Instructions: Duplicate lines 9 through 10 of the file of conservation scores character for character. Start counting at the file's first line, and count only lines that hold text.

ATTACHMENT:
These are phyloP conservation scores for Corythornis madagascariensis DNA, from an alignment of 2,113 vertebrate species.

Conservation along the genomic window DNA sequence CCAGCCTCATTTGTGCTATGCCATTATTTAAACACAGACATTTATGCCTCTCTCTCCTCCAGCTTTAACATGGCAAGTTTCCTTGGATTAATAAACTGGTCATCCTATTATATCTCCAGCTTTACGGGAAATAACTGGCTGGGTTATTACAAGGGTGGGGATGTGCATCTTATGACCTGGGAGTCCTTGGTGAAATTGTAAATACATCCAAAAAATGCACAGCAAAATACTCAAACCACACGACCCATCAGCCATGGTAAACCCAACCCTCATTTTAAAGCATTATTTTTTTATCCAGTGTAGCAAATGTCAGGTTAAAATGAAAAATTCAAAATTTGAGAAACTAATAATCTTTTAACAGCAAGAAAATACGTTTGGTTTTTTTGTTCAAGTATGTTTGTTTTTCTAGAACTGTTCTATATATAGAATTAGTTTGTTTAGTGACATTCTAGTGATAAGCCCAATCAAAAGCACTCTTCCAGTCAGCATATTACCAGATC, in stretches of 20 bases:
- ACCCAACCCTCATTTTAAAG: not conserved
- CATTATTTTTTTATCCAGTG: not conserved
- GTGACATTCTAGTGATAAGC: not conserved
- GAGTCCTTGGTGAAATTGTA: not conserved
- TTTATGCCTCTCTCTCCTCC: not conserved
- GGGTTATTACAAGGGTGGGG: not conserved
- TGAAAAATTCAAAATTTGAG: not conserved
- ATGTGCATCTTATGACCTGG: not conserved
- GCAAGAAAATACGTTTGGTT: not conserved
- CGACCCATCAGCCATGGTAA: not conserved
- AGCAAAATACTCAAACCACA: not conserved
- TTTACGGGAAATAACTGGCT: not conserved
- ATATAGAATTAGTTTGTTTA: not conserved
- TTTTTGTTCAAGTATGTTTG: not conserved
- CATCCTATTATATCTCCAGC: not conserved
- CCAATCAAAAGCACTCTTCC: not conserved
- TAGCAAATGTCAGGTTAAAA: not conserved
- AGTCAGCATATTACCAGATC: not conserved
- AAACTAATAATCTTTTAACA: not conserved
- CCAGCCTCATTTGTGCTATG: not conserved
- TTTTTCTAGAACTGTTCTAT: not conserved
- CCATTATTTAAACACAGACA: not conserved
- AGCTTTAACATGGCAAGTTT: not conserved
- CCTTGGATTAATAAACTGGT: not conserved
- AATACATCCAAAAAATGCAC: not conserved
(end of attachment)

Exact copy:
- TGAAAAATTCAAAATTTGAG: not conserved
- ATGTGCATCTTATGACCTGG: not conserved